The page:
FIG. 2 illustrates a specific circuit schematic for the functional diagram shown in FIG. 1, and wherein like reference numerals are employed to designate like elements. The pair of input gates 10 and 16 are connected to the indicated supply voltages, and in the preferred embodiment the values of these voltages are as follows:
Vcc = ground potential
Vee = -5.2 volts
Vbb = -1.3 volts
Vcs = -3.5 volts
The voltage supply VCC in combination with resistor 30 functions as a relatively constant current source for delivering approximately 6 milliamps of current, when the inputs are low, to a diode load 32 connected at its anode to the bottom of resistor 30 and at its cathode to each of the input gates at node 34. The other portion of the load connected to resistor 30 is constituted by a plurality of individual diodes 36 and 38 associated with each of the input gates. The input logic signals A and B are supplied to the base terminals of a pair of input switching transistors 40 and 42 having their collectors commonly connected at node 44 and their emitters commonly connected at node 45. Also associated with each of the input gates is a reference transistor 46 having its base terminal connected to a constant reference voltage supply VBB, its collector terminal connected to node 34, and its emitter terminal connected to node 45. A current source constituted by transistor 47 having its base terminal connected to negative supply VCS, its collector terminal connected to node 45, and its emitter terminal connected to the voltage source VEE by means of resistor 48.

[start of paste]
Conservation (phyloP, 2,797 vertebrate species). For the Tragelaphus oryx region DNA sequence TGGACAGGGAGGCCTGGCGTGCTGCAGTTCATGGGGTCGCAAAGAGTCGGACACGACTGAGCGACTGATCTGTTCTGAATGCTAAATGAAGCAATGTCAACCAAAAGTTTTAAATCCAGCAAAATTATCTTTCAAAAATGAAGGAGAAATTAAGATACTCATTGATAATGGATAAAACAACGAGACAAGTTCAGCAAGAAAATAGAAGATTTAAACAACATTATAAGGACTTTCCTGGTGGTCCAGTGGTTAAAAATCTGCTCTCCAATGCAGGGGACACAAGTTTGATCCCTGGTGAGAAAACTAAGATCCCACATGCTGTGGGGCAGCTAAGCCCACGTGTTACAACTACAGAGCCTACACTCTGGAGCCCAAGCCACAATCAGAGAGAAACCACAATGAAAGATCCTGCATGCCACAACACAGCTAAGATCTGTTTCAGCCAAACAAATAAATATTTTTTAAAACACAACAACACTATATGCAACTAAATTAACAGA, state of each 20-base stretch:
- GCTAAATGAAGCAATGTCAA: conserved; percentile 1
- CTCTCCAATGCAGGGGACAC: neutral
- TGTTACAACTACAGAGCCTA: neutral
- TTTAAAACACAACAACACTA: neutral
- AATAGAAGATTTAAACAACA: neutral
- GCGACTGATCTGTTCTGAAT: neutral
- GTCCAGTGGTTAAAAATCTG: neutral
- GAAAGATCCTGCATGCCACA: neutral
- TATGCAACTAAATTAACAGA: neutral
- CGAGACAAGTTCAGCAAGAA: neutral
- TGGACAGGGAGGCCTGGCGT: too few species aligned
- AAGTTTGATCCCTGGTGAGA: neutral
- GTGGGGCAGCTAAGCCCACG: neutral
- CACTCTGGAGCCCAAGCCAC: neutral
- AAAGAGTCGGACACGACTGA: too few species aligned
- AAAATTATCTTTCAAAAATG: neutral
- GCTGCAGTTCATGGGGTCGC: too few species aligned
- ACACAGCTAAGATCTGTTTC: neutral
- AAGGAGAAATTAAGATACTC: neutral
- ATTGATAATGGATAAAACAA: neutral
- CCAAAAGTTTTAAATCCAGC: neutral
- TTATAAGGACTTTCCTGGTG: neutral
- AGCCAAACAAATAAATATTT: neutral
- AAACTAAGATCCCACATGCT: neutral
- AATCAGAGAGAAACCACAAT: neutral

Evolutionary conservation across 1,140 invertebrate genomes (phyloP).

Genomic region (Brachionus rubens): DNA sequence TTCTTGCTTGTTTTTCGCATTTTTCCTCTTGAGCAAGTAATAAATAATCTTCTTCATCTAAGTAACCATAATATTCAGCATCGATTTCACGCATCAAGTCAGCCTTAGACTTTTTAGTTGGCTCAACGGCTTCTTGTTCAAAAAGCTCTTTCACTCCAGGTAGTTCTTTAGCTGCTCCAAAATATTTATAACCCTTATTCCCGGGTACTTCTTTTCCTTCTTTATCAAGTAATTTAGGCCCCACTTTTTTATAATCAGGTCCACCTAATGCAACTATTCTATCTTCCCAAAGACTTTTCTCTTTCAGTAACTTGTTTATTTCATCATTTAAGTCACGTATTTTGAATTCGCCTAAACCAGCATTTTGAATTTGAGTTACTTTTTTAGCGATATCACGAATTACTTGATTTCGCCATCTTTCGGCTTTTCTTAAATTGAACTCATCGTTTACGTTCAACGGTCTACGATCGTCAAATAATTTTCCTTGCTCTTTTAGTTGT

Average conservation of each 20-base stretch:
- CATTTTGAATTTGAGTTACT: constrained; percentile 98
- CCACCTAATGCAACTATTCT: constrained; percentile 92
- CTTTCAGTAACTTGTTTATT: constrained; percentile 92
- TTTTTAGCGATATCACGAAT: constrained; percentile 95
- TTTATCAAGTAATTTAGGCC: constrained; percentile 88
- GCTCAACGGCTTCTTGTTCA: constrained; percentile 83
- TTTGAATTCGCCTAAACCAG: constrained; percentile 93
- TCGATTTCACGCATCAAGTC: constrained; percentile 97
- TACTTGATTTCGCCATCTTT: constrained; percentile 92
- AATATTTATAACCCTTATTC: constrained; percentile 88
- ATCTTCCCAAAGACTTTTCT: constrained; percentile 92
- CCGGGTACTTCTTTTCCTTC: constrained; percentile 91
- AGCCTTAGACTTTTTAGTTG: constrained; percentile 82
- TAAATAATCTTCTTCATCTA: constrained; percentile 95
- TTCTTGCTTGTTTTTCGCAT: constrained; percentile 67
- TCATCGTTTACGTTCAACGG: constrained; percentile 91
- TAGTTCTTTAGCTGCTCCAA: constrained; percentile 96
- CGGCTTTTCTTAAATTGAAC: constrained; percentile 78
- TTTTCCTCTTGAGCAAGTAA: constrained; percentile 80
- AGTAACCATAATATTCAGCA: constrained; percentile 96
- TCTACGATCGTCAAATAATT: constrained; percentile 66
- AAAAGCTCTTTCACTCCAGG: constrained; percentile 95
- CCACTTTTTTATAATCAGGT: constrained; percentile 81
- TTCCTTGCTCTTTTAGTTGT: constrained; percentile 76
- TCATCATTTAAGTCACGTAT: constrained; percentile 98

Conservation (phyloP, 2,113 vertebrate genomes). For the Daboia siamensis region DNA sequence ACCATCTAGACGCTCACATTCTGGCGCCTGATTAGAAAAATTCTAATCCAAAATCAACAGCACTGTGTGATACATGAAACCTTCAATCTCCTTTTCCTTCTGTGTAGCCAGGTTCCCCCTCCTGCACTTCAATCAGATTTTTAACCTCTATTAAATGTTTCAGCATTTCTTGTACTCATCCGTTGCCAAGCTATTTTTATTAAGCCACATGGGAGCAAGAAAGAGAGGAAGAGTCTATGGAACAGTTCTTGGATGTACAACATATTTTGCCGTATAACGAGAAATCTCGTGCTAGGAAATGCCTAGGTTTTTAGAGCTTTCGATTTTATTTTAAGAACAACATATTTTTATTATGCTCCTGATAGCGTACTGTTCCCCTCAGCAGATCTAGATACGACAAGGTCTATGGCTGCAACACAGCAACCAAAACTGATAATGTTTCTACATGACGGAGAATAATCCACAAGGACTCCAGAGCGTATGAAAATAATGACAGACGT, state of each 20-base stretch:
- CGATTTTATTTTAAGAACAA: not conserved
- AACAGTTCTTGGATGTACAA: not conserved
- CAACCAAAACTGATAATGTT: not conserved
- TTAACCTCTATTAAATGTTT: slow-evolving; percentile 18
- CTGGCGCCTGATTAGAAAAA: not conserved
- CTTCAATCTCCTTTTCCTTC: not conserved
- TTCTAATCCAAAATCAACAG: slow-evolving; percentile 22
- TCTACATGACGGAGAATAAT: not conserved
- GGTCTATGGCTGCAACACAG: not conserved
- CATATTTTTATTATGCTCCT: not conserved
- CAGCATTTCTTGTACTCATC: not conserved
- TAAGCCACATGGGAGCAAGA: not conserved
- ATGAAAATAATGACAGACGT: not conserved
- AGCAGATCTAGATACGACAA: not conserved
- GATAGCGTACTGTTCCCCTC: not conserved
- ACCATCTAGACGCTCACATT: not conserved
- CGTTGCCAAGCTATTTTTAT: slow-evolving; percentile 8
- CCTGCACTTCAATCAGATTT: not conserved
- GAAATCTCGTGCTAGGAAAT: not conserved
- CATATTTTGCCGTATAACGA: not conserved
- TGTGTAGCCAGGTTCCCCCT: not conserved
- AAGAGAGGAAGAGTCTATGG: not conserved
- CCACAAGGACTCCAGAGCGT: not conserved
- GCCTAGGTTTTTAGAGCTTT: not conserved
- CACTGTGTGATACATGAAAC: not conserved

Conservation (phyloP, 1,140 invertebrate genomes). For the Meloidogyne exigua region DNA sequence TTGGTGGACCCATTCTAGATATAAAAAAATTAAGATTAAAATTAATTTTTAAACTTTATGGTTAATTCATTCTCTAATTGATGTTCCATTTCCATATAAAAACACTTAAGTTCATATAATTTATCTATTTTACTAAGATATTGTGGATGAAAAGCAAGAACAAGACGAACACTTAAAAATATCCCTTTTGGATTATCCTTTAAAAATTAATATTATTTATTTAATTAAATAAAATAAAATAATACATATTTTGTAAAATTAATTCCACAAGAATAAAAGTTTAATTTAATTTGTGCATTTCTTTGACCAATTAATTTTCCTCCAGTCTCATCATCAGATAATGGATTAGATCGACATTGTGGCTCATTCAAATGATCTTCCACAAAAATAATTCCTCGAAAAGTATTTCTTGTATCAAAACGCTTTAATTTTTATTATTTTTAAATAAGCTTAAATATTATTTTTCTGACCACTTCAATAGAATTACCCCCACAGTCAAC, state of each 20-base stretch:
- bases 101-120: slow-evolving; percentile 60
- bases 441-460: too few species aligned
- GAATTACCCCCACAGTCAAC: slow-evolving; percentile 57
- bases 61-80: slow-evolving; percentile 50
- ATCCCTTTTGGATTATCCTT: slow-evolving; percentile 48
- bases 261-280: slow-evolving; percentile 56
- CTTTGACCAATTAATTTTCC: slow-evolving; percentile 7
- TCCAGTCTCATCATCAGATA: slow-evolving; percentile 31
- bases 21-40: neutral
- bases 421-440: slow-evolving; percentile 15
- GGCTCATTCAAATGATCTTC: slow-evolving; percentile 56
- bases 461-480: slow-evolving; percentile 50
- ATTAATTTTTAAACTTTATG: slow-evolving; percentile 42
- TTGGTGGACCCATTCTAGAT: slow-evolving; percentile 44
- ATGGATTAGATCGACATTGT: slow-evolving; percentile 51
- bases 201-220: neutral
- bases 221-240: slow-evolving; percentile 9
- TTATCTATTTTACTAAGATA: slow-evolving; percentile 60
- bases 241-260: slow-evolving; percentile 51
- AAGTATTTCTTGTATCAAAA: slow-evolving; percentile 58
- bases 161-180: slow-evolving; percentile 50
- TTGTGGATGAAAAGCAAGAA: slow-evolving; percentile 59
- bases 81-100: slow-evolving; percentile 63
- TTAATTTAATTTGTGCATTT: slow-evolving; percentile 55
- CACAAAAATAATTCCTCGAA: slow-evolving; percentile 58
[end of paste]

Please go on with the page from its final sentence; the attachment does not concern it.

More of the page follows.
Input gate 16 is substantially identical to gate 12 and is adaptive to receive logic input signals C and D at its respective logic input switching transistors. Respectively, elements 49, 50, 51, 52, and 53 correspond to elements 40, 42, 46, 47, and 48. The collector of reference switching transistor 51 is connected to the cathode terminal of diode 32 by means of line 54 at node 34. Naturally if additional input gates are employed in the overall logic block the collector terminal of the reference switching transistors associated with each input gate are similarly connected to node 34.